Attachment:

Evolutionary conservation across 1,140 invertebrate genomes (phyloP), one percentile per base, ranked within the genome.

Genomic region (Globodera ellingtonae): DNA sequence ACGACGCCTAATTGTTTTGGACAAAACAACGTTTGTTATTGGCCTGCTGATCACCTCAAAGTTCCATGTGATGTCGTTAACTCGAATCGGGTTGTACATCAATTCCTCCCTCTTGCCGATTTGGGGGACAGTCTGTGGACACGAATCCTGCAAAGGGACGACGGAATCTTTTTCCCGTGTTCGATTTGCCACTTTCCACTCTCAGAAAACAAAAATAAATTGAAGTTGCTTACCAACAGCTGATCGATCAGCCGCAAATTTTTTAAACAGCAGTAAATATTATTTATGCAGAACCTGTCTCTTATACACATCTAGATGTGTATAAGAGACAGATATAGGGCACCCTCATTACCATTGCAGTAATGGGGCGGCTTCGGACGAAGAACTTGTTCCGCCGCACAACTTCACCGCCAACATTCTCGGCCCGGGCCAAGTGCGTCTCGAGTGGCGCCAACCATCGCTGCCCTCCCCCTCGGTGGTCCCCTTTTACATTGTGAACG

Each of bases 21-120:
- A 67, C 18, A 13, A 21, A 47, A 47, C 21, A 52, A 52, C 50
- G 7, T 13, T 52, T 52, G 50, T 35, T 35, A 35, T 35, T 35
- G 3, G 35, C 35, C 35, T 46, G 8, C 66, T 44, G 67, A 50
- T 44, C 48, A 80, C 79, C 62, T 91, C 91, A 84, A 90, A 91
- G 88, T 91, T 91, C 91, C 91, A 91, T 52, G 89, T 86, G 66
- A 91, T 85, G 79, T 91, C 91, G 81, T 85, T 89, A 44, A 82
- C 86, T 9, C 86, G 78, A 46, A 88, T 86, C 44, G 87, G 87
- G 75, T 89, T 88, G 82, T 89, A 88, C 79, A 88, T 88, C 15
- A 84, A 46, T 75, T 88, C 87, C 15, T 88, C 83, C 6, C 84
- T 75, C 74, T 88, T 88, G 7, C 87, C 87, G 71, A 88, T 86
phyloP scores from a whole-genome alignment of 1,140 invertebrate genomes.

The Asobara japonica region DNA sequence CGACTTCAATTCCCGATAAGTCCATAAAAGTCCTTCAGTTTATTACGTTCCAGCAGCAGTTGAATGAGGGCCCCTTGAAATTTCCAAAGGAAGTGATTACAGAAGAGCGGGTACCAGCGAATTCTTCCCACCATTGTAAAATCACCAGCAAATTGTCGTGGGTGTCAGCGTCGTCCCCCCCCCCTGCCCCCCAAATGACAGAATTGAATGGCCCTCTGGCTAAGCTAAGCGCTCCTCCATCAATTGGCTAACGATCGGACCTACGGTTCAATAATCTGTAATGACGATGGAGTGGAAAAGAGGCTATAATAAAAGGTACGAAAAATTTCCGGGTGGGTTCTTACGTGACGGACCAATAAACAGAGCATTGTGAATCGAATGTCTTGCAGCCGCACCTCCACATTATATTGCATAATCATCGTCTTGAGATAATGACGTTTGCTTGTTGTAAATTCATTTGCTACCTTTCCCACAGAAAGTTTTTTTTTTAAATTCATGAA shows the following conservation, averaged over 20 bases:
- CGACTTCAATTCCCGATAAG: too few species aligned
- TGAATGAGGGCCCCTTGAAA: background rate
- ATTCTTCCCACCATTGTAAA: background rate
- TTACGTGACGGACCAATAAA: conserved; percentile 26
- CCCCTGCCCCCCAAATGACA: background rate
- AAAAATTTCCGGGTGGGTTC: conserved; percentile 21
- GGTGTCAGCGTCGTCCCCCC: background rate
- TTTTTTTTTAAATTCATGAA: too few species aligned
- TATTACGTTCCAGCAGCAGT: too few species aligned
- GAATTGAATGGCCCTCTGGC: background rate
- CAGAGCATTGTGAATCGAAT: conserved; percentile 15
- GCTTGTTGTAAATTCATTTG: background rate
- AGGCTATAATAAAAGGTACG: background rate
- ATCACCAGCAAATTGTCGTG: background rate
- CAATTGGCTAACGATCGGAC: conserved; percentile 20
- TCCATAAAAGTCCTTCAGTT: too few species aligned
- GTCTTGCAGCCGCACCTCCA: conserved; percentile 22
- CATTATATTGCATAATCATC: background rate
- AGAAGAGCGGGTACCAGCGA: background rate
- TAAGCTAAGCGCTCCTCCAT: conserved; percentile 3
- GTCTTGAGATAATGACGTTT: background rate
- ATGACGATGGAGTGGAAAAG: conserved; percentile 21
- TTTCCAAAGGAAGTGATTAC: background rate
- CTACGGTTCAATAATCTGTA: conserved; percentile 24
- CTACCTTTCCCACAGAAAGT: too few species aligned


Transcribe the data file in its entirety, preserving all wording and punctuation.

Evolutionary conservation across 1,140 invertebrate genomes (phyloP), one percentile per base, ranked within the genome.

Genomic region (Globodera ellingtonae): DNA sequence ACGACGCCTAATTGTTTTGGACAAAACAACGTTTGTTATTGGCCTGCTGATCACCTCAAAGTTCCATGTGATGTCGTTAACTCGAATCGGGTTGTACATCAATTCCTCCCTCTTGCCGATTTGGGGGACAGTCTGTGGACACGAATCCTGCAAAGGGACGACGGAATCTTTTTCCCGTGTTCGATTTGCCACTTTCCACTCTCAGAAAACAAAAATAAATTGAAGTTGCTTACCAACAGCTGATCGATCAGCCGCAAATTTTTTAAACAGCAGTAAATATTATTTATGCAGAACCTGTCTCTTATACACATCTAGATGTGTATAAGAGACAGATATAGGGCACCCTCATTACCATTGCAGTAATGGGGCGGCTTCGGACGAAGAACTTGTTCCGCCGCACAACTTCACCGCCAACATTCTCGGCCCGGGCCAAGTGCGTCTCGAGTGGCGCCAACCATCGCTGCCCTCCCCCTCGGTGGTCCCCTTTTACATTGTGAACG

Each of bases 21-120:
- A 67, C 18, A 13, A 21, A 47, A 47, C 21, A 52, A 52, C 50
- G 7, T 13, T 52, T 52, G 50, T 35, T 35, A 35, T 35, T 35
- G 3, G 35, C 35, C 35, T 46, G 8, C 66, T 44, G 67, A 50
- T 44, C 48, A 80, C 79, C 62, T 91, C 91, A 84, A 90, A 91
- G 88, T 91, T 91, C 91, C 91, A 91, T 52, G 89, T 86, G 66
- A 91, T 85, G 79, T 91, C 91, G 81, T 85, T 89, A 44, A 82
- C 86, T 9, C 86, G 78, A 46, A 88, T 86, C 44, G 87, G 87
- G 75, T 89, T 88, G 82, T 89, A 88, C 79, A 88, T 88, C 15
- A 84, A 46, T 75, T 88, C 87, C 15, T 88, C 83, C 6, C 84
- T 75, C 74, T 88, T 88, G 7, C 87, C 87, G 71, A 88, T 86
phyloP scores from a whole-genome alignment of 1,140 invertebrate genomes.

The Asobara japonica region DNA sequence CGACTTCAATTCCCGATAAGTCCATAAAAGTCCTTCAGTTTATTACGTTCCAGCAGCAGTTGAATGAGGGCCCCTTGAAATTTCCAAAGGAAGTGATTACAGAAGAGCGGGTACCAGCGAATTCTTCCCACCATTGTAAAATCACCAGCAAATTGTCGTGGGTGTCAGCGTCGTCCCCCCCCCCTGCCCCCCAAATGACAGAATTGAATGGCCCTCTGGCTAAGCTAAGCGCTCCTCCATCAATTGGCTAACGATCGGACCTACGGTTCAATAATCTGTAATGACGATGGAGTGGAAAAGAGGCTATAATAAAAGGTACGAAAAATTTCCGGGTGGGTTCTTACGTGACGGACCAATAAACAGAGCATTGTGAATCGAATGTCTTGCAGCCGCACCTCCACATTATATTGCATAATCATCGTCTTGAGATAATGACGTTTGCTTGTTGTAAATTCATTTGCTACCTTTCCCACAGAAAGTTTTTTTTTTAAATTCATGAA shows the following conservation, averaged over 20 bases:
- CGACTTCAATTCCCGATAAG: too few species aligned
- TGAATGAGGGCCCCTTGAAA: background rate
- ATTCTTCCCACCATTGTAAA: background rate
- TTACGTGACGGACCAATAAA: conserved; percentile 26
- CCCCTGCCCCCCAAATGACA: background rate
- AAAAATTTCCGGGTGGGTTC: conserved; percentile 21
- GGTGTCAGCGTCGTCCCCCC: background rate
- TTTTTTTTTAAATTCATGAA: too few species aligned
- TATTACGTTCCAGCAGCAGT: too few species aligned
- GAATTGAATGGCCCTCTGGC: background rate
- CAGAGCATTGTGAATCGAAT: conserved; percentile 15
- GCTTGTTGTAAATTCATTTG: background rate
- AGGCTATAATAAAAGGTACG: background rate
- ATCACCAGCAAATTGTCGTG: background rate
- CAATTGGCTAACGATCGGAC: conserved; percentile 20
- TCCATAAAAGTCCTTCAGTT: too few species aligned
- GTCTTGCAGCCGCACCTCCA: conserved; percentile 22
- CATTATATTGCATAATCATC: background rate
- AGAAGAGCGGGTACCAGCGA: background rate
- TAAGCTAAGCGCTCCTCCAT: conserved; percentile 3
- GTCTTGAGATAATGACGTTT: background rate
- ATGACGATGGAGTGGAAAAG: conserved; percentile 21
- TTTCCAAAGGAAGTGATTAC: background rate
- CTACGGTTCAATAATCTGTA: conserved; percentile 24
- CTACCTTTCCCACAGAAAGT: too few species aligned